A historic snowstorm with gale force winds is pounding the east coast with a couple of feet of snow, along with widespread power outages and impassable roadways for 85 million people in 20 states, ranging from Arkansas to Carolina to New York City and New England.
The first Atlantic coast blizzard this weekend has utility companies dealing with widespread outages. Some more may lose power, Internet, and mobile service. It may get dangerous out there. At the very least, it may get boring.
Unless it is a matter of emergency, stay home. If you do decide brave the storm and venture outside, you’ll probably have to dig your way out the front door. Expect parking spaces painstakingly carved from walls of snow protected with garbage bins and lawn furniture, and the kids will have their fingers crossed hoping the snow will mean no school on Monday.
Unless you have to, it’s probably best to just stay off the roads, be safe, and keep it inside.
TRANSIT: Subway service may not be affected. Workers will be keeping the stairs and platforms clear of snow. Third-rail heaters and trains with snow scraper shoes are also going to be used to keep trains running. Some express lines will run local beginning Friday night so train cars can be protected from the elements.
All scheduled weekend work on the subway is canceled, including the planned 7 train shutdown. Stations that would have been closed for planned weekend work will be open, unless the storm weakens significantly or moves away. This does not include the longer-range outages like the N train stations in Brooklyn, which remain closed.
Bus service cancelled this afternoon. The MTA was replacing long articulated buses with shorter vehicles starting Friday night. Buses were also be equipped with snow tires and chains, and the MTA will used 37 snow-fighting vehicles to keep stops and routes clear. But Cuomo decided to stop this afternoon.
Long Island Railroad service could be curtailed or suspended if there are blizzard-like conditions. The MTA says that changes could be likely if there are sustained winds over 39 mph, whiteout conditions, frozen switches or loss of power to electrified rails. The MTA says it is rolling out snow-fighting assets to keep trains running to and from the island. See the latest LIRR alerts here.
Metro-North Railroad service could be cut back or suspended. The railroad, which runs to parts of the New York, New Jersey and Connecticut not expected to be as heavily hit, is also making preparations for the worst. See the latest Metro-North advisories here.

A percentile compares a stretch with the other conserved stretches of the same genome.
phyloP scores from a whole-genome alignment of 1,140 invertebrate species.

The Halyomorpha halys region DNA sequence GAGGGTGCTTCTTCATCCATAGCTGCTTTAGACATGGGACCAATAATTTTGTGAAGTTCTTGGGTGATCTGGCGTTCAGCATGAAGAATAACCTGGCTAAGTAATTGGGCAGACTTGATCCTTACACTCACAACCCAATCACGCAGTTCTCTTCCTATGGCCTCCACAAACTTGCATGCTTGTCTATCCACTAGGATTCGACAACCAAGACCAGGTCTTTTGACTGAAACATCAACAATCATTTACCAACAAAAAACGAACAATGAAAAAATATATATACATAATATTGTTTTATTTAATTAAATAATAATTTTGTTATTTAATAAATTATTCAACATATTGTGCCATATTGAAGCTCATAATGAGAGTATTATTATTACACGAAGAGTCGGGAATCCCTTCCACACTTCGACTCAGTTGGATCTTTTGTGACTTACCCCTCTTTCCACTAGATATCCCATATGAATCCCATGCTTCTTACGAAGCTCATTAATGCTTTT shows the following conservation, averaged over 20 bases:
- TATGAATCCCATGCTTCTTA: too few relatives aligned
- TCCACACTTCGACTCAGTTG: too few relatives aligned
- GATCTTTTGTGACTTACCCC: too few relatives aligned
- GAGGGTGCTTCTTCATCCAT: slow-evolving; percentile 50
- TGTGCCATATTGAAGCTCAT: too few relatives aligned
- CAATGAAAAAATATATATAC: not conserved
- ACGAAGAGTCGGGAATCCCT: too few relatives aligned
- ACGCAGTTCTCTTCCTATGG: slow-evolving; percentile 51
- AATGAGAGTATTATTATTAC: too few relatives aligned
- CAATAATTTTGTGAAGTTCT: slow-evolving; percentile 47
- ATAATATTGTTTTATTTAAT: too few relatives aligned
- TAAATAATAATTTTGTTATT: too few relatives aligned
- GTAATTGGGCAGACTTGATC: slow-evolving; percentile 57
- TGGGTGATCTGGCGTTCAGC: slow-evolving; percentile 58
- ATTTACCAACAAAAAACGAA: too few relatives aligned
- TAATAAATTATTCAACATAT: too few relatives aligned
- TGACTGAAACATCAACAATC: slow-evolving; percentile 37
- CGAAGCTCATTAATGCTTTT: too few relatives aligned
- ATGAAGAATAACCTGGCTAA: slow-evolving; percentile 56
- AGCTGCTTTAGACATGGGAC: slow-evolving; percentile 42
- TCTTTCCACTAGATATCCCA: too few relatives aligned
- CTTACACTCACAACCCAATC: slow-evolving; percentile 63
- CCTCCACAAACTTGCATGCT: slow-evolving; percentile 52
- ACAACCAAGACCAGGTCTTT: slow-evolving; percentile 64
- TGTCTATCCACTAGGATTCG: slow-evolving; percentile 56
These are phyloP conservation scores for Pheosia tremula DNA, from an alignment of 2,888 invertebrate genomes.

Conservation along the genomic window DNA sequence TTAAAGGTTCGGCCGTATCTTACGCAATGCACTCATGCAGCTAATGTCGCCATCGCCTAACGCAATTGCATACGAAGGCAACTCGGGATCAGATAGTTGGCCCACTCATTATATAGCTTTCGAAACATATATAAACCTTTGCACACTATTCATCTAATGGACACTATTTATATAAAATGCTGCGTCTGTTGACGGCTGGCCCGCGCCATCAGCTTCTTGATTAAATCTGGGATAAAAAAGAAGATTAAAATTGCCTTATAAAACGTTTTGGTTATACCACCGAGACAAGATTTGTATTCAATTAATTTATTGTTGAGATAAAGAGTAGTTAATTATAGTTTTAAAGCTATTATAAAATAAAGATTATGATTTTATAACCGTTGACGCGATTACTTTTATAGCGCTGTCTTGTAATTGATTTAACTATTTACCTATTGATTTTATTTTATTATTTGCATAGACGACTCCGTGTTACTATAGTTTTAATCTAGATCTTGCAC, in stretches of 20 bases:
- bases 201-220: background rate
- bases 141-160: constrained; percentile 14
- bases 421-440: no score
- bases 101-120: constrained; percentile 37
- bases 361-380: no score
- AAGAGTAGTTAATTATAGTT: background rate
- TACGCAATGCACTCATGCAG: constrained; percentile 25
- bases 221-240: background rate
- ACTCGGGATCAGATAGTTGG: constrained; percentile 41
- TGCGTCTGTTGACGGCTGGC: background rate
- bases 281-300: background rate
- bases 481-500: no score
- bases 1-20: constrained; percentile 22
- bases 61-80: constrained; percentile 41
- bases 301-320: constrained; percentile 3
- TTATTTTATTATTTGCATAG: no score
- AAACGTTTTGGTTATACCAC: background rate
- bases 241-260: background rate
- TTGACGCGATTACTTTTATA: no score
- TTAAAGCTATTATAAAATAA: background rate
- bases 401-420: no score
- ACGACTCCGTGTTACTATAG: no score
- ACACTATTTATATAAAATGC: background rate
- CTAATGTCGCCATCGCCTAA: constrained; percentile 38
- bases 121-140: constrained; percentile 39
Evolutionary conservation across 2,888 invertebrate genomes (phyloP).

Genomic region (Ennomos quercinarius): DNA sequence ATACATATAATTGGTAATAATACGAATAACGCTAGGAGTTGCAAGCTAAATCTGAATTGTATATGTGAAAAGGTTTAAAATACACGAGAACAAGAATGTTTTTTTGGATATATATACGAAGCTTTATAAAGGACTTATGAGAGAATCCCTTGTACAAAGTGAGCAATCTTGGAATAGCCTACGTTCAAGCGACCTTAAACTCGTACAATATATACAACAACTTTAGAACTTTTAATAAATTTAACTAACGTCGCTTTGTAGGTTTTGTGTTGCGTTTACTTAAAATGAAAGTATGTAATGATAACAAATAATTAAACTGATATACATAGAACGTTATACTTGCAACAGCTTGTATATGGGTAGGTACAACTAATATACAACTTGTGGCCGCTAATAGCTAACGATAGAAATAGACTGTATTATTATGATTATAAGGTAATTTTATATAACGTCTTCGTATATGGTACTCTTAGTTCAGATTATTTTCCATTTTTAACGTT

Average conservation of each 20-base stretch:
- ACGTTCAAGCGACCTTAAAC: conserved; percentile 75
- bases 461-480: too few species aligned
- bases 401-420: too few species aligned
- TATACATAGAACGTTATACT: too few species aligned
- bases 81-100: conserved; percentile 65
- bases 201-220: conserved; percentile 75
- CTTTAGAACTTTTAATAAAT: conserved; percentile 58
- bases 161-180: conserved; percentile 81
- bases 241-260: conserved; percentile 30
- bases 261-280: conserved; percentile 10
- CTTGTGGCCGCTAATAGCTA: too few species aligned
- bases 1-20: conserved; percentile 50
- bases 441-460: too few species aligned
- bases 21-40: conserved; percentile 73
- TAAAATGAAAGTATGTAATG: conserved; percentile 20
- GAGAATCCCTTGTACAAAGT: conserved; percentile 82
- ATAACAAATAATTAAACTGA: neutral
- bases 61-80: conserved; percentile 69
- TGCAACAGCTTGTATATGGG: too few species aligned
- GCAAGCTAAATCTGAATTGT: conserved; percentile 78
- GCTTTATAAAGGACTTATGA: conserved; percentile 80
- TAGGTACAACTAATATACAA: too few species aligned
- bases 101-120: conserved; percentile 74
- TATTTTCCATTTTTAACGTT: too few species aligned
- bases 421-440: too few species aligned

NJ Transit says the storm could cause changes and delays on buses, commuter lines and the Hudson-Bergen light rail. The transit service is cross-honoring tickets and passes system wide all weekend. See the latest NJ Transit alerts here.
PATH train service is expected to run normally, but a planned emergency response drill has been canceled. See the latest PATH advisories here.
NY Waterway was offering limited ferry service as of Tuesday. See the latest NY Waterway advisories here.
The Staten Island Ferry is running normally. No service changes to ferry service have been announced.
Amtrak has announced several changes to rail service. Acela Express, Northeast Regional and several other lines that run to and from New York City will operate on modified schedules. See the latest Amtrak alerts here.
New York City cabs will be operating and available as long as there is no travel ban, according to the Taxi and Limousine Commission. But as officials have urged, people should not be on the roads if they can avoid.
Several Airlines have waived flight change fees. United, Delta, American Airlines, JetBlue and others will let you switch your flight for free ahead of the storm. Hundreds of cancellations and delays have racked up at the region's three airports.
The Latest: No. of flights canceled reaches 7,600 http://hosted2.ap.org/APDEFAULT/3d281c11a96b4ad082fe88aa0db04305/Article...
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